Electronic Design

Graphics Controller Takes Aim At Embedded Applications

The MB86276 graphics display controller targets 2D applications in the U.S. like mid-range car navigation systems and entertainment products—similar to products now being designed into high-end vehicles in Japan and Europe. Developed by Fujitsu Microelectronics, it's a streamlined version of the company's previous MC86296 3D device.

Still, the MB86276 includes many of the MC86296's special features. These include dual display support, video capture, and multiple alpha-blending options. Also, a 16-bit Z buffer enables low-level 3D operations.

The chip incorporates the display controller, rendering engine, and video-input unit developed originally for the company's 3D version. It also features built-in alpha-blending, anti-aliasing, and chroma-keying capabilities, as well as an up/down video scaler (see the figure).

An optimized central processor interface allows more direct CPU connections. So, the 2D chip can be linked to a wide range of processors and controllers from various manufacturers. Additionally, all operating-system drivers developed for the 3D chips can be used with the 2D devices with only minimal modifications.

The MB86276's internal and memory frequency is 133 MHz. The base clock for display operates at 400.9 MHz. Display resolutions range from 320 by 240 to 1280 by 768 pixels. Six layers of overlay windows, all of which have a color depth of 8, 16, or 24 bits/pixel, can be used simultaneously. They also can be changed in size, position, and priority.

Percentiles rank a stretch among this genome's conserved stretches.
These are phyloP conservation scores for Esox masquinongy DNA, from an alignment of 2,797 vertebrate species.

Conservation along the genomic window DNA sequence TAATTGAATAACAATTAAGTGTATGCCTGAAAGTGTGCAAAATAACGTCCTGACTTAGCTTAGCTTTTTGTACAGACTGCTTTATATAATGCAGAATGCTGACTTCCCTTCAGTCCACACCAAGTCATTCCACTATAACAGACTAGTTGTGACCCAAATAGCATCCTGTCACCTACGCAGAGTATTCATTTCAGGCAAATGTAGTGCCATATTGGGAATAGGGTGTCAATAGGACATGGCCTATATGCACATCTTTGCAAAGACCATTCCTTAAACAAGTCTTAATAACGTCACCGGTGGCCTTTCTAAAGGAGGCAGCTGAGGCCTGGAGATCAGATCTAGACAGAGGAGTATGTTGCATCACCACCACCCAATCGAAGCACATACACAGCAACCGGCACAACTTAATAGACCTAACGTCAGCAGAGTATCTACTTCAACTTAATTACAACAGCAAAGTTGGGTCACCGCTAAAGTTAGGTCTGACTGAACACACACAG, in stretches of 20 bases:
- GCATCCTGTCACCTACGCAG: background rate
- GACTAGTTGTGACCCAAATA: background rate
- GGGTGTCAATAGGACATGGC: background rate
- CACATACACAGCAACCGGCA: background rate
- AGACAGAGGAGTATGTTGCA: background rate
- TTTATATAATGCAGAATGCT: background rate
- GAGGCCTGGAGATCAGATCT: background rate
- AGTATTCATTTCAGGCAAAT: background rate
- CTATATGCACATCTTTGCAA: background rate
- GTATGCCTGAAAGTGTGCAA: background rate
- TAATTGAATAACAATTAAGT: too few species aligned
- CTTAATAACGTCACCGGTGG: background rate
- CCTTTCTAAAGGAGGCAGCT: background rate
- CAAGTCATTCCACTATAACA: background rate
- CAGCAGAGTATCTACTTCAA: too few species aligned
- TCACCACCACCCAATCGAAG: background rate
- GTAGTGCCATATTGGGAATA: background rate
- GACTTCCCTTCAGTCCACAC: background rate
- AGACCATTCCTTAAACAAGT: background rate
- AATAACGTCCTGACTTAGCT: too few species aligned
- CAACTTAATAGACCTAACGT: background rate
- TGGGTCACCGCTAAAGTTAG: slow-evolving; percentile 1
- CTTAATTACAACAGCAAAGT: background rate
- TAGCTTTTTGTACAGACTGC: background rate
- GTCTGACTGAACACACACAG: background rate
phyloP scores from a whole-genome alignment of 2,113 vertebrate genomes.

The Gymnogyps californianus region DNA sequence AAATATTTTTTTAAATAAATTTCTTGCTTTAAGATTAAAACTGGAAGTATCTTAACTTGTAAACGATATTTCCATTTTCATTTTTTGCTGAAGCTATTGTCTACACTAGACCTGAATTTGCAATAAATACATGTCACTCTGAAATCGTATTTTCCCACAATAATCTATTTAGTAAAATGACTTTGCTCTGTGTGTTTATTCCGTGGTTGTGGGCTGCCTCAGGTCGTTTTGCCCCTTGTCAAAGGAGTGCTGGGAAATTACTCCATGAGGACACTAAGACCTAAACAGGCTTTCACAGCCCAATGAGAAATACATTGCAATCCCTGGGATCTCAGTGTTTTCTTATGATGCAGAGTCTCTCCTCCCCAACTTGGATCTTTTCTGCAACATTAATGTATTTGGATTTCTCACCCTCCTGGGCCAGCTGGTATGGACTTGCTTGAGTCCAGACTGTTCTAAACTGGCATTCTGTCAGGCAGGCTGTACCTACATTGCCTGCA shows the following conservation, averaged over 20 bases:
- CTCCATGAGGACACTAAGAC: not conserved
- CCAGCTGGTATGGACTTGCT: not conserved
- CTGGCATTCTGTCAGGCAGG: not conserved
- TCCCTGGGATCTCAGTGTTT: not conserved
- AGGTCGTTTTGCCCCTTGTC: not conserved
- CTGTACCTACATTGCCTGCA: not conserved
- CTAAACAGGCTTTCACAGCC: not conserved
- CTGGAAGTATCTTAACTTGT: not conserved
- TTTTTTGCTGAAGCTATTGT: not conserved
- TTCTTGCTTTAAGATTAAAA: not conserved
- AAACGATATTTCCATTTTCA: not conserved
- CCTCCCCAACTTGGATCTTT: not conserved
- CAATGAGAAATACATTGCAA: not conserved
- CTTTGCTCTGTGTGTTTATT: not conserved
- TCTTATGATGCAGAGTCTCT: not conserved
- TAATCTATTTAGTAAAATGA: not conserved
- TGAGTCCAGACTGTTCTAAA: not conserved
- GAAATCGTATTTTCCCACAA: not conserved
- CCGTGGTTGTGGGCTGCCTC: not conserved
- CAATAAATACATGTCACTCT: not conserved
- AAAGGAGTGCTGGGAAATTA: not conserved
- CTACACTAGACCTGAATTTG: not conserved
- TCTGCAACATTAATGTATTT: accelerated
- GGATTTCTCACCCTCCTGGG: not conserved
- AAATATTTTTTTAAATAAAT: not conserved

The maximum logical layer size is 4096 by 4096 pixels. Specific layers can be blended easily using the alpha map, which can be freely assigned to any of the six layers. The map also permits the assignment of 8 bits per pixel. Each pixel can be mixed to provide excellent control of transparency levels.

Applications for the 2D graphics controller include in-dash navigation and infotainment systems, heads-up displays, fish finders, marine navigation systems, medical instrumentation, and industrial automation systems.

The chip offers dual display support (two RDB666 output channels) in addition to a standard RGB digital output (three 8-bit channels). Able to use either low-cost SDRAM or higher-performance FCRAM at speeds of up to 133 MHz, the graphics interface can support buffer sizes of up to 64 Mbytes.

Prices for the MB86276 start at $12 each in lots of 100,000. The chip is housed in 256-contact BGA packages. Units are immediately available. Fujitsu Microelectronics Inc. http://us.fujitsu.com/micro/ graphic-display

TAGS: Components
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